It’s time to think differently. The last few years have changed all our lives. Feedback from some of the last Masters programmes I ran was ‘ if we hadn’t attended the personal development aspects of this course, we would not have been as well prepared, or as agile as we were, to adapt’. Arguably the scale of change requires for many requires a phoenix like rebirth. Like many of you, my working world has changed markedly over the last few years. I left an organization, had a knee replacement, caught COVID, which resulted in long-Covid and finally researched and sought the support I needed to become well again to enter 2022. In other words, I had to adapt and to learn new habits at a point in life when my physical and mental health became key challenges. A mixture of physical issues, limiting belief and very damaging personal events, meant I needed to apply the fundamentals of the course I delivered to myself and with a level of commitment I’ve not had to put in for a long time.

What changes have happened in your life? Do you want something different for yourself? Are you prepared to adapt? What do you want to commit to?

There are so many books and videos out there to give you ideas and support your development. The role of a coach is to help you make sense of that journey; to keep you on track, by focusing on the habits that you need to break; and, to grow in order to reach your goals and vision. There are some basic skills, though, and without them it’s difficult to make the changes we want to make, primarily:

1) To have a system that enables effective learning.

2) To understand the nature of habit breaking and what this requires.

3) To have a strong vision and goals along the way to keep on track.

To have a system that enables effective learning.

I have asked hundreds of people about how they learn best. It provokes all kinds of responses. Many think of school and either their ease or difficulty with more academic learning. Some think of the skills they learnt, like riding a bike and often talking about the time it took. A few think more about the need to keep learning and relearning. Not many though are able to talk about their system for learning. Fortunately, there are tools that can help us step back and think about how we learn objectively. Most of us have some blindspots when it comes to learning. The first thing I will do is help you work through your learning practice and help you build a life-long approach that makes achieving your goals easier.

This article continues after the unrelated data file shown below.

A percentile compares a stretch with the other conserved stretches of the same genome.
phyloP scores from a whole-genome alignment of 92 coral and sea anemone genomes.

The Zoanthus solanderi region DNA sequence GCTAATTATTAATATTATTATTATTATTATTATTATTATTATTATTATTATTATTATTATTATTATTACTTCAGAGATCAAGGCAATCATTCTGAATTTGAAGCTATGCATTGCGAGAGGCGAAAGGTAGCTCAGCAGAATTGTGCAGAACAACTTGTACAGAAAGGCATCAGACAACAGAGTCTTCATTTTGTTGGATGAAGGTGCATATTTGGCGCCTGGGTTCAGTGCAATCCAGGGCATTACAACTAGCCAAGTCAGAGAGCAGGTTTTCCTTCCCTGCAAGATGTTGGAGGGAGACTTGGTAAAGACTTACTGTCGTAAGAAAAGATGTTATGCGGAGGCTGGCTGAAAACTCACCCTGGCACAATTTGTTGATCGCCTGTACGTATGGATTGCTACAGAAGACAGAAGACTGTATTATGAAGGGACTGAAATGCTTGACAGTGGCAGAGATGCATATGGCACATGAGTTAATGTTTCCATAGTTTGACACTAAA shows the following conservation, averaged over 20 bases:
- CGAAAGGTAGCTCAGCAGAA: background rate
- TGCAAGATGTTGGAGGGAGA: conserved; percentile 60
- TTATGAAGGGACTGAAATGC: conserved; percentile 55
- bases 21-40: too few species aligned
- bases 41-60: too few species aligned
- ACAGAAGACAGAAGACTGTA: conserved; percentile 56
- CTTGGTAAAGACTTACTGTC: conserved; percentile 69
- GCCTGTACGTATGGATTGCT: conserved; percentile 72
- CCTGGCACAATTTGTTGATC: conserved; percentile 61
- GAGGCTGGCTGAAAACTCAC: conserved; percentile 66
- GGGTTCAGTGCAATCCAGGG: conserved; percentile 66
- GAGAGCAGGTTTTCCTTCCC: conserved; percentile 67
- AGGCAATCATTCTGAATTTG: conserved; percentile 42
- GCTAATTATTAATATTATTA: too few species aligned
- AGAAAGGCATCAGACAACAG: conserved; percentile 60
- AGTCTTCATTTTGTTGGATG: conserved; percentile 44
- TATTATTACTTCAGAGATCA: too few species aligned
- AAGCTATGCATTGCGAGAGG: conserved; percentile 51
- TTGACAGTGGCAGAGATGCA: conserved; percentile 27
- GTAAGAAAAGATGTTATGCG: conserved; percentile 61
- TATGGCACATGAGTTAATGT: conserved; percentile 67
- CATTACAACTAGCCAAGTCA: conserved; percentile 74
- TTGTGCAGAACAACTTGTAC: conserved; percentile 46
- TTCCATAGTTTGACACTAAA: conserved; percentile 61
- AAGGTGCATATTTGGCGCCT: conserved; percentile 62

Do you know how you learn best? Are you aware of what hinders your learning?

To understand the nature of habit breaking

Habits form as the brain is looking for ways to save effort and free up capacity for things which really need focus. You will recall the four-step development process from “unconscious incompetence” to “unconscious competence”. If you learned to drive then you will remember, at the outset needing to focus hard on setting up the car so you were comfortable and could see properly, the order of checking mirrors and signaling before moving, knowing when to shift gear whilst keeping an eye on the road. It was hard work, right? Eventually you formed habits where you no longer have to think about this and it becomes second nature, you achieved unconscious competence.

Habits are also made up of cues or a trigger where you act and behave in a certain way for which you get a reward. For example, when I was younger I used to like eating milk chocolate. The cue or trigger was often in a social setting where the reward for eating was feeling part of whatever group I was in by eating the chocolate. To break the habit I needed to become aware of what the situation was that prompted me to eat chocolate i.e social setting. My behaviour was to eat it, thinking it was lovely. By focusing on what reward I got and testing whether the chocolate really was lovely I discovered something. It tasted overly sweet and not really that pleasant. I chose a different reward, of dark chocolate which is much better for you! Over the course of a few months, I swopped to dark chocolate, still meeting my social goal but doing it in a healthier way.

What are the habits you might need to break to achieve your goals?

Understand your vision and goals

Stephen Covey wrote a well-respected book “The Seven Habits of Highly Effective People”. One habit is to start with the end in mind, the “vision”. The more vivid you can make your vision, i.e. what you would see, hear, may be smell or taste, feel and think, is how you make a vision vivid. It also has to be something meaningful to you and be something to which you can practically commit. Goals are steps along the way to that vision. We don’t always know all the goals that will get us to our vision but we at least need to know how we start the journey.

What is the vision you are aiming for?

I am here to help you

Get in touch with me today and let’s start the journey together.  If you want further information about the general coaching programmes please see the attached coaching brochure 2

Book Appointment Now